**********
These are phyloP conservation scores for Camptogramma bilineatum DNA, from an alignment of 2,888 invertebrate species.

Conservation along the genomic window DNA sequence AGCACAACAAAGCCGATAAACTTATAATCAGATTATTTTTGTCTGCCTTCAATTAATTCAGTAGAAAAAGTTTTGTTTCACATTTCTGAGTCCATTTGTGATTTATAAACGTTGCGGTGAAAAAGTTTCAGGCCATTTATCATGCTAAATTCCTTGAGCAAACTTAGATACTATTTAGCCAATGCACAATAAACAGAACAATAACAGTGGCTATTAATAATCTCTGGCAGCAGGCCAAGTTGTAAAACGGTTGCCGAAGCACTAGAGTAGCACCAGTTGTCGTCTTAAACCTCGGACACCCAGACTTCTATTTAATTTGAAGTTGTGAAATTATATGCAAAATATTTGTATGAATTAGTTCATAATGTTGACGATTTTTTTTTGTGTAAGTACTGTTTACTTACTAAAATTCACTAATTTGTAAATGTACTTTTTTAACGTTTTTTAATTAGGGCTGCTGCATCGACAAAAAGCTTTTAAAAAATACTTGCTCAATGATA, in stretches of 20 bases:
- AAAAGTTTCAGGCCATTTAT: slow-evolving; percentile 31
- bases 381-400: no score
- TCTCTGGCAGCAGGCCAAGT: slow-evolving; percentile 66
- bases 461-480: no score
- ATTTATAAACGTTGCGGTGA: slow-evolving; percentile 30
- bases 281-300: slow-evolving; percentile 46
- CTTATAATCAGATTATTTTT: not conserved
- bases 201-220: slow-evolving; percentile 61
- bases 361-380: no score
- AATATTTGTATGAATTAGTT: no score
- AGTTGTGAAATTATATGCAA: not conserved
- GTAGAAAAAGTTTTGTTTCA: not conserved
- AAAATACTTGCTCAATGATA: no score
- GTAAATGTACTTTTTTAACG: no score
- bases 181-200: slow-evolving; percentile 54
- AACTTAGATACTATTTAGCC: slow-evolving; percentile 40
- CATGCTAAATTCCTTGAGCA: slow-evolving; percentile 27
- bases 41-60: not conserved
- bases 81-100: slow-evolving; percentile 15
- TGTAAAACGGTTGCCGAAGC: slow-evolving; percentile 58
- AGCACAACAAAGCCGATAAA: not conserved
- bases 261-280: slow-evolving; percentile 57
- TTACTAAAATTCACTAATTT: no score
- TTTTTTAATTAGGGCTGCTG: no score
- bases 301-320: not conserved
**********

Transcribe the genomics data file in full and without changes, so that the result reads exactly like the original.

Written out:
These are phyloP conservation scores for Camptogramma bilineatum DNA, from an alignment of 2,888 invertebrate species.

Conservation along the genomic window DNA sequence AGCACAACAAAGCCGATAAACTTATAATCAGATTATTTTTGTCTGCCTTCAATTAATTCAGTAGAAAAAGTTTTGTTTCACATTTCTGAGTCCATTTGTGATTTATAAACGTTGCGGTGAAAAAGTTTCAGGCCATTTATCATGCTAAATTCCTTGAGCAAACTTAGATACTATTTAGCCAATGCACAATAAACAGAACAATAACAGTGGCTATTAATAATCTCTGGCAGCAGGCCAAGTTGTAAAACGGTTGCCGAAGCACTAGAGTAGCACCAGTTGTCGTCTTAAACCTCGGACACCCAGACTTCTATTTAATTTGAAGTTGTGAAATTATATGCAAAATATTTGTATGAATTAGTTCATAATGTTGACGATTTTTTTTTGTGTAAGTACTGTTTACTTACTAAAATTCACTAATTTGTAAATGTACTTTTTTAACGTTTTTTAATTAGGGCTGCTGCATCGACAAAAAGCTTTTAAAAAATACTTGCTCAATGATA, in stretches of 20 bases:
- AAAAGTTTCAGGCCATTTAT: slow-evolving; percentile 31
- bases 381-400: no score
- TCTCTGGCAGCAGGCCAAGT: slow-evolving; percentile 66
- bases 461-480: no score
- ATTTATAAACGTTGCGGTGA: slow-evolving; percentile 30
- bases 281-300: slow-evolving; percentile 46
- CTTATAATCAGATTATTTTT: not conserved
- bases 201-220: slow-evolving; percentile 61
- bases 361-380: no score
- AATATTTGTATGAATTAGTT: no score
- AGTTGTGAAATTATATGCAA: not conserved
- GTAGAAAAAGTTTTGTTTCA: not conserved
- AAAATACTTGCTCAATGATA: no score
- GTAAATGTACTTTTTTAACG: no score
- bases 181-200: slow-evolving; percentile 54
- AACTTAGATACTATTTAGCC: slow-evolving; percentile 40
- CATGCTAAATTCCTTGAGCA: slow-evolving; percentile 27
- bases 41-60: not conserved
- bases 81-100: slow-evolving; percentile 15
- TGTAAAACGGTTGCCGAAGC: slow-evolving; percentile 58
- AGCACAACAAAGCCGATAAA: not conserved
- bases 261-280: slow-evolving; percentile 57
- TTACTAAAATTCACTAATTT: no score
- TTTTTTAATTAGGGCTGCTG: no score
- bases 301-320: not conserved